Imagine peering into the back of someone’s eye and seeing an array of electrodes like the ones here. These aren’t pictures from a Hollywood cyborg movie, but real photos of the eyeballs of blind people who have had retinal implants – microchips designed to stimulate the nerves at the back of the eye in response to light. Known as Argus II, these chips have been put into patients who have lost their sight due to a disease called retinitis pigmentosa. Although the implants don’t fully restore sight and take a lot of practice to use, they enable patients to distinguish the difference between dark and light. This improves over time, showing that the parts of the brain that receive visual information can be retrained and rewired even in adults. There’s a long way to go before these chips can truly enable the blind to see, but the picture is becoming clearer.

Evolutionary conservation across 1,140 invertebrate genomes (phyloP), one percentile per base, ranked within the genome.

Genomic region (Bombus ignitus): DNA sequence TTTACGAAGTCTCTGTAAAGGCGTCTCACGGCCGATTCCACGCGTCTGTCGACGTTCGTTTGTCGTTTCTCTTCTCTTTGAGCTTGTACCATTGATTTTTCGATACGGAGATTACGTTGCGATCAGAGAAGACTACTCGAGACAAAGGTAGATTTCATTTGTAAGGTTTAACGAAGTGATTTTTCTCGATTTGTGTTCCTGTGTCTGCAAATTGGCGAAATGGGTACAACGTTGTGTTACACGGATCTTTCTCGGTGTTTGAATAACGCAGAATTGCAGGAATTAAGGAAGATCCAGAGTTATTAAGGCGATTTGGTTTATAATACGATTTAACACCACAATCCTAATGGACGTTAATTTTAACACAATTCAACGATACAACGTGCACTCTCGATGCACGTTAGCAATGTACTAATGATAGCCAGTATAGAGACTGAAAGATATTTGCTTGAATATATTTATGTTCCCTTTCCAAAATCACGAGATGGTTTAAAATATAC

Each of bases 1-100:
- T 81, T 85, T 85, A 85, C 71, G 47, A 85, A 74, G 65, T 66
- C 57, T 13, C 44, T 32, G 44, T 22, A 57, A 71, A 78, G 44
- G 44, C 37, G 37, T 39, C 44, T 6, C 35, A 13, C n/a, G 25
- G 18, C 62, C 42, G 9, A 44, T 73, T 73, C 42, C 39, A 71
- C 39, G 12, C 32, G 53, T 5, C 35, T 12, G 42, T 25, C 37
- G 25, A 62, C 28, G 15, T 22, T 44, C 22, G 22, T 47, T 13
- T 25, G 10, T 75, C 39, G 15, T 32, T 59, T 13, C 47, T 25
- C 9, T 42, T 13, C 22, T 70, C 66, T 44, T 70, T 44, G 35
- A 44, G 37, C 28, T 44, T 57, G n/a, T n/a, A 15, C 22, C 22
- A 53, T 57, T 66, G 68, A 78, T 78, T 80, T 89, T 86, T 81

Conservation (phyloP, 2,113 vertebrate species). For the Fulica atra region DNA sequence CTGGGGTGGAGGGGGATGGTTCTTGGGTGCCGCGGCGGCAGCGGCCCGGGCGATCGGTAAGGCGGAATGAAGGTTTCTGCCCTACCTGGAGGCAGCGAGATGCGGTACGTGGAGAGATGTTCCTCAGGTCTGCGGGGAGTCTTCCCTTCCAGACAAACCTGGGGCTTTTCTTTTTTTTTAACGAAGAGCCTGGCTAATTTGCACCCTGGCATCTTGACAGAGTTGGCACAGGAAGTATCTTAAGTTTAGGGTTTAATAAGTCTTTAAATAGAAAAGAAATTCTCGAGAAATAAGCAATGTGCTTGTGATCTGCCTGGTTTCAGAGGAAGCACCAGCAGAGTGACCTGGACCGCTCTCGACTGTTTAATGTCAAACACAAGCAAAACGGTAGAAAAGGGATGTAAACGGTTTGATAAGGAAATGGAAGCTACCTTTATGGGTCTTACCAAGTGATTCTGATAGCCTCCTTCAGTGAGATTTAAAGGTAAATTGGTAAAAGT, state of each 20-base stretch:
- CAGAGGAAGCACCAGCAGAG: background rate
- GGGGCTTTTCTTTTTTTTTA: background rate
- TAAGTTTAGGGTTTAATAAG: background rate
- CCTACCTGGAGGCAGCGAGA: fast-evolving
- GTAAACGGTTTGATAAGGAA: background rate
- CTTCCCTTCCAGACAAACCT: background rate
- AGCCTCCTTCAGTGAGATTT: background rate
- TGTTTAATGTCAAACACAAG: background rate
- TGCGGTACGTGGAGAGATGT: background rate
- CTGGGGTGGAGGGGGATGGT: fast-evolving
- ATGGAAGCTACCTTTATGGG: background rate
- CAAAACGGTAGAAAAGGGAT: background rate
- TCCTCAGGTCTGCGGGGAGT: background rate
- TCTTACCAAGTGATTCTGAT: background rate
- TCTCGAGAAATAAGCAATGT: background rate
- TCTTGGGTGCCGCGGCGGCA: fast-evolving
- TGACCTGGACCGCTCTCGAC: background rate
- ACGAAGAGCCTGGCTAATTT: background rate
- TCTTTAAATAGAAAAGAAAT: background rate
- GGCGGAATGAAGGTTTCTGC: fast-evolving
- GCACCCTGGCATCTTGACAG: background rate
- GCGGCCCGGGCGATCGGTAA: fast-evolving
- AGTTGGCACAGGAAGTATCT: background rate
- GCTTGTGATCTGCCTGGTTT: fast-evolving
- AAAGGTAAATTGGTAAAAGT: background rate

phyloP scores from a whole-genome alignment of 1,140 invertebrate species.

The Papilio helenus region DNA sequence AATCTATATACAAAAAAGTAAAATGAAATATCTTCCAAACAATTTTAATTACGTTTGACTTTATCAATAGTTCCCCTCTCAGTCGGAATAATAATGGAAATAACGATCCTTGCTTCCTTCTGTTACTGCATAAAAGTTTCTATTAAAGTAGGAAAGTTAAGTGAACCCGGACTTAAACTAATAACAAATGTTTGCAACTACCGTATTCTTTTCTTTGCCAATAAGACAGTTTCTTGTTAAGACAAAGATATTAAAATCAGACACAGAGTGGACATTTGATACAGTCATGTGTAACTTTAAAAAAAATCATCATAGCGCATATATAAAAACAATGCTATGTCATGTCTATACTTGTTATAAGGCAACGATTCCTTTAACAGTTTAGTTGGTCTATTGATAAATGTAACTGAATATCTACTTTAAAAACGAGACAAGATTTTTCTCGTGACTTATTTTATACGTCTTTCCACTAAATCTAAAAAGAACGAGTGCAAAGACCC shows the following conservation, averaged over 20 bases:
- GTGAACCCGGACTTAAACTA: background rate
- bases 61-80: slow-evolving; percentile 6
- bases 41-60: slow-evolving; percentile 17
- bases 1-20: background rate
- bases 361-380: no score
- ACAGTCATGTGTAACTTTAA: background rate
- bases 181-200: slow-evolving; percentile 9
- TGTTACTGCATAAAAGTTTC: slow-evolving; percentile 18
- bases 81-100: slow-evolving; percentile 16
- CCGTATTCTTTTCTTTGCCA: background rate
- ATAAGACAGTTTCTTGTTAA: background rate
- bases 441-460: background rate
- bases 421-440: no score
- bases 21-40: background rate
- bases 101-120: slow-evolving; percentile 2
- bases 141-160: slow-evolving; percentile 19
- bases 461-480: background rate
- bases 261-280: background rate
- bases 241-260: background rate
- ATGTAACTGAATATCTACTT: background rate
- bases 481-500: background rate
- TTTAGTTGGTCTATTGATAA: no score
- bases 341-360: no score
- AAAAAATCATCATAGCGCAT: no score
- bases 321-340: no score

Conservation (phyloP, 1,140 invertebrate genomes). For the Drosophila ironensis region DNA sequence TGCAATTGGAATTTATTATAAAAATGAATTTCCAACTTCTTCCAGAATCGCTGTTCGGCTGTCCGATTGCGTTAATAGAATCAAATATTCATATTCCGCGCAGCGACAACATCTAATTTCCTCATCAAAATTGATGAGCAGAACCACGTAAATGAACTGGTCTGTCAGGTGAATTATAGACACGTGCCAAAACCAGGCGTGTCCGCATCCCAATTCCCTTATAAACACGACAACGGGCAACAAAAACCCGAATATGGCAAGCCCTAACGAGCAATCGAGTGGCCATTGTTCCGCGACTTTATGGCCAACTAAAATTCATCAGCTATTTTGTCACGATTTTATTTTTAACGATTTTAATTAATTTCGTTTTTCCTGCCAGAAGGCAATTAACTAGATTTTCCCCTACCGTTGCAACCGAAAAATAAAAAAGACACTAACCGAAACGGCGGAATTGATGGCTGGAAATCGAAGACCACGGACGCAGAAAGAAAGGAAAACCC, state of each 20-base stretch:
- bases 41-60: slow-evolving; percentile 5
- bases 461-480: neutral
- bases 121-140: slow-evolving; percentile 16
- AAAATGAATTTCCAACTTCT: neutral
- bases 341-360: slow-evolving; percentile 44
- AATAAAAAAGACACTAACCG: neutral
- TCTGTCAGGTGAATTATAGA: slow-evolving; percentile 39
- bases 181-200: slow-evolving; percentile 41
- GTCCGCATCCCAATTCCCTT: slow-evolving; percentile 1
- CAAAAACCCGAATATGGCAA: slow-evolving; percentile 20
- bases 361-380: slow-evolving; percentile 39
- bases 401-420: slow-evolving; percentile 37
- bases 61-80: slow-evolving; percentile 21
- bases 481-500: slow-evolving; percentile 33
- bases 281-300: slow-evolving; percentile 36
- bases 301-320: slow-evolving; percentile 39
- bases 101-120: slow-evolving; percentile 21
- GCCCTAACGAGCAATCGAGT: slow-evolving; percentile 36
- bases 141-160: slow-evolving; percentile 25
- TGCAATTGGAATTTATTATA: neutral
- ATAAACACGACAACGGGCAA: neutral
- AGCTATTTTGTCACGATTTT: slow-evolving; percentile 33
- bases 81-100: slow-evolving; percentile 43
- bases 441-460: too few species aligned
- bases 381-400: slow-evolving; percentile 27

Written by Kat Arney
BPoD stands for Biomedical Picture of the Day. Managed by the MRC London Institute of Medical Sciences the website aims to engage everyone, young and old, in the wonders of biomedicine. Images are kindly provided for inclusion on this website through the generosity of scientists across the globe.
BPoD is also available in Catalan at www.bpod.cat with translations by the University of Valencia.